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After another night out at a mediocre Italian restaurant in Seoul and after cooking up our own spaghetti at home, I’ve decided to offer this list of totally free advice for anyone planning on opening an Italian restaurant in Korea.

1. Pasta comes in all shapes and sizes, please buy something other than spaghetti. It will set you apart. Penne, bow ties, spirals, ravioli, tortellini, anything. It isn’t even hard to find. Just go to Home Plus.
2. Don’t serve Tobassco. Grind up some red chilis into flakes. Not sure where you will find the whole chilies though.
3. Invest in some pepper grinders for fancy topping at the table. I’d prefer if you found some comically large ones in the same family as this whisk, but that’s up to you.
4. Cut your menu in half. then do it again. Offering all possible permutations of chicken, shrimp, bacon and oysters with garlic, tomato and cream sauce is boring. There are tons of great Italian dishes that are still really simple and can be made in mass quantities that use other ingredients. If you aren’t sure about cutting down your menu, please refer to any Kitchen Nightmares episode.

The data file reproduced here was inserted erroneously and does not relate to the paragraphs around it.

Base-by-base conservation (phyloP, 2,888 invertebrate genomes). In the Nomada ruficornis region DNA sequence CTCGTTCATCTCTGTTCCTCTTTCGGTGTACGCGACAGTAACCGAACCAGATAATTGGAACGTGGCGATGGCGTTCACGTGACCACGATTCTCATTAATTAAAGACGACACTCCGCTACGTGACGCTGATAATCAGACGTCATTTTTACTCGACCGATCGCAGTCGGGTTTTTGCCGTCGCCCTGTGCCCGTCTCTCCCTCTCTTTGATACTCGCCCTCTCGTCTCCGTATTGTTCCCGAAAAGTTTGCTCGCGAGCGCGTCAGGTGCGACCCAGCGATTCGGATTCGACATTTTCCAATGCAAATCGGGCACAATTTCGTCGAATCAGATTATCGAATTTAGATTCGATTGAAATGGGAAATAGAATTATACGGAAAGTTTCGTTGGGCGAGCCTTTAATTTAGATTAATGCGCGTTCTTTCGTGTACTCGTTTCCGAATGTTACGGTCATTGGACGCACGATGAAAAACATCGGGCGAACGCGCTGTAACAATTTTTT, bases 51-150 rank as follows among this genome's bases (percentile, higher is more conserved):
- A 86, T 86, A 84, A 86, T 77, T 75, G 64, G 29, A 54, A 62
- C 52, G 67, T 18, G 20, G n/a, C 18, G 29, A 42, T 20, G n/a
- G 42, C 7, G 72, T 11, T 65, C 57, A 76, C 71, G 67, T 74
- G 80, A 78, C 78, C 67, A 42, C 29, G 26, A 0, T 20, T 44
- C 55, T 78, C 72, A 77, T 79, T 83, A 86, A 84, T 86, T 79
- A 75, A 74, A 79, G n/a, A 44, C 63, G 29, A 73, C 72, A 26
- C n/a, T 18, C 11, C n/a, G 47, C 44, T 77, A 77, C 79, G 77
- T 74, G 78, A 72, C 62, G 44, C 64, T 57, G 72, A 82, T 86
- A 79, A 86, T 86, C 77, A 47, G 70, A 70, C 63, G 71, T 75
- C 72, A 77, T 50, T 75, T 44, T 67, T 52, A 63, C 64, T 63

5. While you’re cutting it down and adding something other than spaghetti, how about some lasagna or giant meatballs? Or chicken parmesan? I bet Koreans would love that. Just call it chicken cutlet with cheese and tomatoes.
6. Serve cocktails. You can still offer some bad, overpriced wine for people who are desperate, but give people a selection of cocktails. And I’m not talking about whole bottles of Macallen 12 year and Johnny Walker Black. Single drinks at reasonable prices. You’ll make a killing.
7. Stop chilling your red wine. Immediately. Please pass this tip on to every other establishment in Korea.
8. Have someone put just a little bit of care into the music playlist. Don’t put John Mayer or Norah Jones on repeat and don’t put on whatever playlist or radio station that inserts Eminem after the salad arrives. It kills the mood.
9. And if you offer some free bread and cheap olive oil in a fancy container the foriengers will come running on word of mouth.

I ask only for an occasional free meal or, in the case of wild success, a dish named after me. Make sure it includes bacon and plenty of cheese.

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